Who would argue with a pain-free injection?
Nobody loves the thought of a needle piercing their skin, least of all doctors and dentists who have to deal with stressed and anxious patients.
Scientists have been working on this problem for a while, but a young British inventor based in Somerset may have come up with the solution.
Oliver Blackwell's device looks like the typical cannulas used in hospitals and doctors' surgeries around the country, with one crucial difference.
On the front is a much smaller needle which injects a tiny amount of local anaesthetic to ease the pain of the larger needle which follows.
It is essentially two injections in one - the first one, virtually pain-free, paving the way for the second one, which is rendered painless.
The first injection is "like a fly landing on your palm", the inventor says.
Blackwell, who is 29 and graduated in industrial design from the University of Plymouth, UK, in 2005, says his pain-free needle could be used in millions of procedures every year and reduce the risk of contamination or confusion because staff will only have to deal with one device.
"At the moment, if they want to use a local anaesthetic they have to use two needles, find keys and go to the medicine cupboard separately and it all takes time and effort," he says.
He involved experts in his design, enrolling the help of two family doctors and a former president of The Royal College of Anaesthetists.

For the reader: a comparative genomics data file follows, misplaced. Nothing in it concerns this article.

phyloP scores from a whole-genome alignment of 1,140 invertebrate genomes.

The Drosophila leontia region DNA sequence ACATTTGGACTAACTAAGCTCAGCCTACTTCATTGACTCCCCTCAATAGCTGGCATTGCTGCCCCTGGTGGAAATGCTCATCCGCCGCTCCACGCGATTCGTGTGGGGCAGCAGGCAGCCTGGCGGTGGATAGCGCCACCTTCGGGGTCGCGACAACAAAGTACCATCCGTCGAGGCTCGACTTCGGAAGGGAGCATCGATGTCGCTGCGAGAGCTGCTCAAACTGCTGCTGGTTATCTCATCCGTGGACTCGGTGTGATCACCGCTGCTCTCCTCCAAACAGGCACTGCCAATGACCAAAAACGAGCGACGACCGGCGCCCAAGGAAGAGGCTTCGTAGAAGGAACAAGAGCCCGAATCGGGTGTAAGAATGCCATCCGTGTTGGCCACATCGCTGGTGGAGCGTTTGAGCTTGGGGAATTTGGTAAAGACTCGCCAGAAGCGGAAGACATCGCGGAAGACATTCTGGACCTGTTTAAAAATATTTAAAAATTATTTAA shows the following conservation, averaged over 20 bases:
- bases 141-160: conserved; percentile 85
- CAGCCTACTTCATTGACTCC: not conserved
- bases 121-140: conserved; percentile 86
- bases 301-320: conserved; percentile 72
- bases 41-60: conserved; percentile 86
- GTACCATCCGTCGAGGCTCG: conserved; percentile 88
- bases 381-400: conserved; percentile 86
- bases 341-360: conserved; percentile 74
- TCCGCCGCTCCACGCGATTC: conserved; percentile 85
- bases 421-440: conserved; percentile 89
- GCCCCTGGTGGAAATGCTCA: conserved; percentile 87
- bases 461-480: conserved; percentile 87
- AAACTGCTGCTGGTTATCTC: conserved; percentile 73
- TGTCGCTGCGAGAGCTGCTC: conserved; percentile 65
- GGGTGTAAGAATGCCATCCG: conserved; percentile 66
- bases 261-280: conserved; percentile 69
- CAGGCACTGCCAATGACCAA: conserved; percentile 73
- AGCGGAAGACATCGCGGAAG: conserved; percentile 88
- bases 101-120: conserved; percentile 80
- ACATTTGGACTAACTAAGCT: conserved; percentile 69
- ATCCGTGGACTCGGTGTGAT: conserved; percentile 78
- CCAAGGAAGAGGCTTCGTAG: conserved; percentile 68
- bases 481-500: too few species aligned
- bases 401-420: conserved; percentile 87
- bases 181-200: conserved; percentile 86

They insisted that it should be easy to use, feel and look familiar and meet the needs of patients and doctors.
Dr Alan McGlennan, lead obstetric anaesthetist at the Royal Free Hospital in London, said the idea of a pain-free needle had value.
"Nobody likes having injections, but in my line of work it tends to end up with a needle somewhere."
He meets at least one adult every week who is so anxious about needles that their blood pressure rises.
Children aged between three and 12 are also particularly prone to needle phobia, he says.
"But so much of it is perception rather than reality. For many people it's psychological."
Dr McGlennan has sometimes used a local anaesthetic paste on patients' arms which numbs the skin prior to an injection.
This eases the pain, but the needle still has to penetrate the skin.
Perhaps, in the future, there will be a way of avoiding needles altogether.
American scientists have tested a vaccine patch on mice, which cuts out the need for painful needles.
Instead, the patch has hundreds of microscopic needles which dissolve into the skin.
The researchers say that one day it could be used to enable people to vaccinate themselves against flu, for example.
Several years ago, Japanese scientists claimed they had developed a tiny hypodermic syringe that could be used to give virtually pain-free injections.
This could be very good news for people with conditions like diabetes, who require daily injections of insulin to manage their condition.
A needle-free injecting device is available on prescription in the UK, says charity Diabetes UK.
The insujet insulin administration system is intended for people who are uncomfortable injecting themselves with a needle.
When administered, the insulin passes through a small channel, creating a high speed jet that can penetrate the skin and underlying tissue.
"Combined with a unique automatic injection system, this results in virtually painless insulin administration," the charity's spokesman Richard Evans explains.
Blackwell's device has been through extensive testing but there are still more trials to come before it can be mass-produced.
He has won design awards before and is currently working on a range of different inventions - from agricultural machinery to electrical products and medical devices.
"It is all about gaining an insight. You take simple information on board from the experts and adapt your thinking based on their skills."
Millions of people will be hoping he gets it right.